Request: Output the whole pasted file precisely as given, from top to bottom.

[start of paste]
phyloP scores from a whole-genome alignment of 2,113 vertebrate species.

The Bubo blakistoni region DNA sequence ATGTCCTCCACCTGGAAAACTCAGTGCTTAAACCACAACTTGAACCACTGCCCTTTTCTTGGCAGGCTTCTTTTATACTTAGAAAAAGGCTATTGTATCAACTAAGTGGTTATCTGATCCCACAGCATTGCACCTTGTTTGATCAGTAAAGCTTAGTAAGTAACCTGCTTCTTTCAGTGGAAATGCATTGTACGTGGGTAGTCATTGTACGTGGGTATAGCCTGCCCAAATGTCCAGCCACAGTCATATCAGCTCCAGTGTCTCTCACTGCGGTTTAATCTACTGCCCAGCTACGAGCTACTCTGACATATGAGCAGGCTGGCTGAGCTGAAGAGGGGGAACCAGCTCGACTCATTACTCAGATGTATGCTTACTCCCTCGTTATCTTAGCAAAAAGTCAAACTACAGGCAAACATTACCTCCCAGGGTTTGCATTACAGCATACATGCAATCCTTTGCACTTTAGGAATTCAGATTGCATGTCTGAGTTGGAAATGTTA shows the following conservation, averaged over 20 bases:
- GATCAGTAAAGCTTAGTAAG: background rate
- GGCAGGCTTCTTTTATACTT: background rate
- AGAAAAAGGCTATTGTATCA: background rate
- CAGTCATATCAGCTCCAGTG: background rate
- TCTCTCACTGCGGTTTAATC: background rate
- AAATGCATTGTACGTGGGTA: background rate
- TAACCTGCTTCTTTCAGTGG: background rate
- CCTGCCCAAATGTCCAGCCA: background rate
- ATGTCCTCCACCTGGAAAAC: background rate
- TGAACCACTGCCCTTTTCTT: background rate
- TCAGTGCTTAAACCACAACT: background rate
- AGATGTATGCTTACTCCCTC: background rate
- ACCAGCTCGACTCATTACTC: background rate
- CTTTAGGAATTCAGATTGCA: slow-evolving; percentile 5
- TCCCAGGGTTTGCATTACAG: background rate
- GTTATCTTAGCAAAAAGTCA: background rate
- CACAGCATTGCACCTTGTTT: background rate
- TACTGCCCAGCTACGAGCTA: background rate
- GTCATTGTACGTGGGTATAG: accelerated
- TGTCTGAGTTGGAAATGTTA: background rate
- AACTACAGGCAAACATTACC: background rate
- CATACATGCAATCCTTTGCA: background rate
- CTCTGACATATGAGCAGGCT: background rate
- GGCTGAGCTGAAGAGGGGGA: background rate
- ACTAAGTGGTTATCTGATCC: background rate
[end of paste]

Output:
phyloP scores from a whole-genome alignment of 2,113 vertebrate species.

The Bubo blakistoni region DNA sequence ATGTCCTCCACCTGGAAAACTCAGTGCTTAAACCACAACTTGAACCACTGCCCTTTTCTTGGCAGGCTTCTTTTATACTTAGAAAAAGGCTATTGTATCAACTAAGTGGTTATCTGATCCCACAGCATTGCACCTTGTTTGATCAGTAAAGCTTAGTAAGTAACCTGCTTCTTTCAGTGGAAATGCATTGTACGTGGGTAGTCATTGTACGTGGGTATAGCCTGCCCAAATGTCCAGCCACAGTCATATCAGCTCCAGTGTCTCTCACTGCGGTTTAATCTACTGCCCAGCTACGAGCTACTCTGACATATGAGCAGGCTGGCTGAGCTGAAGAGGGGGAACCAGCTCGACTCATTACTCAGATGTATGCTTACTCCCTCGTTATCTTAGCAAAAAGTCAAACTACAGGCAAACATTACCTCCCAGGGTTTGCATTACAGCATACATGCAATCCTTTGCACTTTAGGAATTCAGATTGCATGTCTGAGTTGGAAATGTTA shows the following conservation, averaged over 20 bases:
- GATCAGTAAAGCTTAGTAAG: background rate
- GGCAGGCTTCTTTTATACTT: background rate
- AGAAAAAGGCTATTGTATCA: background rate
- CAGTCATATCAGCTCCAGTG: background rate
- TCTCTCACTGCGGTTTAATC: background rate
- AAATGCATTGTACGTGGGTA: background rate
- TAACCTGCTTCTTTCAGTGG: background rate
- CCTGCCCAAATGTCCAGCCA: background rate
- ATGTCCTCCACCTGGAAAAC: background rate
- TGAACCACTGCCCTTTTCTT: background rate
- TCAGTGCTTAAACCACAACT: background rate
- AGATGTATGCTTACTCCCTC: background rate
- ACCAGCTCGACTCATTACTC: background rate
- CTTTAGGAATTCAGATTGCA: slow-evolving; percentile 5
- TCCCAGGGTTTGCATTACAG: background rate
- GTTATCTTAGCAAAAAGTCA: background rate
- CACAGCATTGCACCTTGTTT: background rate
- TACTGCCCAGCTACGAGCTA: background rate
- GTCATTGTACGTGGGTATAG: accelerated
- TGTCTGAGTTGGAAATGTTA: background rate
- AACTACAGGCAAACATTACC: background rate
- CATACATGCAATCCTTTGCA: background rate
- CTCTGACATATGAGCAGGCT: background rate
- GGCTGAGCTGAAGAGGGGGA: background rate
- ACTAAGTGGTTATCTGATCC: background rate